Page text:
The 2007 constitution restored freedom of expression guarantees that were eliminated by the 2006 coup, though the use of laws to quash criticism is growing. Defamation is a criminal offense in Thailand if the slander results in loss of reputation or hatred, and defamation charges are often used by politicians to silence opponents, critics, and activists. In August 2013, the Court of Appeal overturned the slander conviction of Jatuporn Prompan, a former PTP member of parliament  and leading red-shirt activist. Jatuporn was originally convicted in 2009 for sitting improperly in the presence of the king.

The 2007 Computer Crimes Act assigns significant prison terms for the publication of false information deemed to endanger the public or national security, and permits the government to review the individual data of web users for the preceding 90 days. In August, a posting on Facebook citing rumors of a military coup resulted in police questioning of four individuals, including an editor of a public television channel. A senior police official announced to the media that anyone who “likes” the post on Facebook would face charges.  In December, the Thai Navy filed criminal defamation and computer crime charges against two journalists, one Thai and one Australian, for an article they wrote alleging the trafficking of Muslim Rohingya asylum seekers by Thai Navy personnel. The case was pending at year’s end.

The government in 2013 continued the practice of blocking websites for allegedly insulting the monarchy, and continued to observe webmasters and internet users. The authorities did ease restrictions on some red-shirt websites and community radio stations, but DP supporters have criticized the government for its unsympathetic approach to media and artists associated with their side of the political divide.

Aggressive enforcement of Thailand’s lèse-majesté laws since the 2006 coup has created widespread anxiety and stifled freedom of expression not just online, but also in print and broadcast media and even at public events, such as film festivals. Due to the secrecy surrounding most lèse-majesté cases, it is unclear how many went to trial in 2013, though the annual figure is believed to be in the hundreds, and has increased steadily since the 2006 coup. It is estimated the number of lèse-majesté cases rose from 33 in 2005 to 478 in 2010. The charges have been used to target activists, scholars, students, journalists, foreign authors, and politicians. Defendants can face decades in prison for multiple counts, and any leniency tends to come only through pressure by the media and activists.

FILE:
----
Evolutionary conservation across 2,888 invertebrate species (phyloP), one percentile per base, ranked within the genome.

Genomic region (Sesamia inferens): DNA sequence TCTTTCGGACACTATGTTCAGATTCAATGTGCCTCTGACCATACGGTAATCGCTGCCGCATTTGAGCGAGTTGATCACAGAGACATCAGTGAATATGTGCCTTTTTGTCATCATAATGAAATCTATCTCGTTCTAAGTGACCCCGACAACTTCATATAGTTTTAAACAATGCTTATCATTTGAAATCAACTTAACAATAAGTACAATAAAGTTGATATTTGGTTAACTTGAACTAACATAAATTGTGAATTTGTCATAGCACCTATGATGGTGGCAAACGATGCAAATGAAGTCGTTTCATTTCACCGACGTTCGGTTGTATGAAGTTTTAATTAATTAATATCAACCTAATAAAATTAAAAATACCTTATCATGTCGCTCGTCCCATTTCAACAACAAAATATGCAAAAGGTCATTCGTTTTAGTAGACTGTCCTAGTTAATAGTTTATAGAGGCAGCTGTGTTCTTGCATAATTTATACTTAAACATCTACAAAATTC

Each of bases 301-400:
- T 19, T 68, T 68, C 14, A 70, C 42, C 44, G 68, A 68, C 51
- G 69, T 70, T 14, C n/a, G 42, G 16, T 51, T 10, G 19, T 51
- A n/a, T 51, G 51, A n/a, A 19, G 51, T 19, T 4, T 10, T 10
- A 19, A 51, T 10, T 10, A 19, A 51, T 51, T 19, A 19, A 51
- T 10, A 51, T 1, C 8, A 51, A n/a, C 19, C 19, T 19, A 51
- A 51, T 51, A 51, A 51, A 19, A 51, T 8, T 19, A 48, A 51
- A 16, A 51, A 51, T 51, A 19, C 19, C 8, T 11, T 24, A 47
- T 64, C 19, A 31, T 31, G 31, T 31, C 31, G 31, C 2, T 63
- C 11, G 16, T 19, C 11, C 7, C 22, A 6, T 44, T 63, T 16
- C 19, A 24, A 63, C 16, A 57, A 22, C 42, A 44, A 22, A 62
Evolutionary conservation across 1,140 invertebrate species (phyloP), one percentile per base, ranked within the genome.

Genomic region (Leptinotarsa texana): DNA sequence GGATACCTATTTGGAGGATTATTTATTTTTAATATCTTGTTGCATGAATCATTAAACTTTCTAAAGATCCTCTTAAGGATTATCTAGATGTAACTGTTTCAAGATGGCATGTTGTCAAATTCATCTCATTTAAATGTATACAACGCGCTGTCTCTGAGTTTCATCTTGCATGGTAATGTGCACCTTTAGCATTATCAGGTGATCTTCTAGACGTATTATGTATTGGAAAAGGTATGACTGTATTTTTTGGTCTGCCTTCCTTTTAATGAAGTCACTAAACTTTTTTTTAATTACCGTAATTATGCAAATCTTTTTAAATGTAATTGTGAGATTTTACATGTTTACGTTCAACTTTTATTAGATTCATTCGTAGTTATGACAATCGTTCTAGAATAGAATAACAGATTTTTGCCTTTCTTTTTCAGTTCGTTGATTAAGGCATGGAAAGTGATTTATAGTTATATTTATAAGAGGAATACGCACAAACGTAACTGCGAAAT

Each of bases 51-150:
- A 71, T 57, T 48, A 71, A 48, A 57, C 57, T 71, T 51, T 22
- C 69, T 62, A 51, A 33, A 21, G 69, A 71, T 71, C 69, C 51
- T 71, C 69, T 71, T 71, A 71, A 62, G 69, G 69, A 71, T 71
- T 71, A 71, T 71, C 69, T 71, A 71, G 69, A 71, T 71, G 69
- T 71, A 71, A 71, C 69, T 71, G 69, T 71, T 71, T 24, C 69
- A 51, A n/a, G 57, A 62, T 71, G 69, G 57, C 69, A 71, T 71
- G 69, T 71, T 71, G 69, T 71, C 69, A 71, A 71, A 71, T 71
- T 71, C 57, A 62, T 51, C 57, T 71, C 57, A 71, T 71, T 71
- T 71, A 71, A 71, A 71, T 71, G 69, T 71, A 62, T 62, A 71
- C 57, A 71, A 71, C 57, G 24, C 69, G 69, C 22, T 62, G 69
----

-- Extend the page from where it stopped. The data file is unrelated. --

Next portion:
Among other high-profile cases during the year, Somyot Prueksakasemsuk, a labor activist and former editor of a pro-Thaksin paper, was sentenced in January to 11 years in prison for publishing articles deemed to be lèse-majesté. Individuals and the media cannot report on the offending content in such cases, as they would risk being prosecuted as well. Some lèse-majesté convicts are pardoned by the king, as was red-shirt activist Surachai Danwattananusorn in October. He had been sentenced in 2012 to 12 and a half years in prison for speeches made in 2009–11.  Those accused of lèse-majesté usually spend the length of their trial in detention without bail.

Some harassment and violence against journalists continued in 2013, mostly in restive areas affected by the insurgency in the south. In October, five journalists were injured by a roadside bomb in the region.

The constitution explicitly prohibits discrimination based on religious belief. However, while there is no official state religion, the constitution requires the monarch to be a Buddhist, and speech considered insulting to Buddhism is prohibited by law. The conflict in the south, which pits ethnic Malay Muslims against ethnic Thai Buddhists, continues to undermine citizens’ ability to practice their religions: Buddhist monks report that they are unable to travel freely through southern communities to receive alms, and many Buddhist schoolteachers have been attacked by insurgents as part of escalating violence against civilian targets since the failure of peace negotiations with the government. Nevertheless, religious freedom in the majority of the country is generally respected, religious organizations operate freely, and there is no systemic or institutional discrimination based on religion.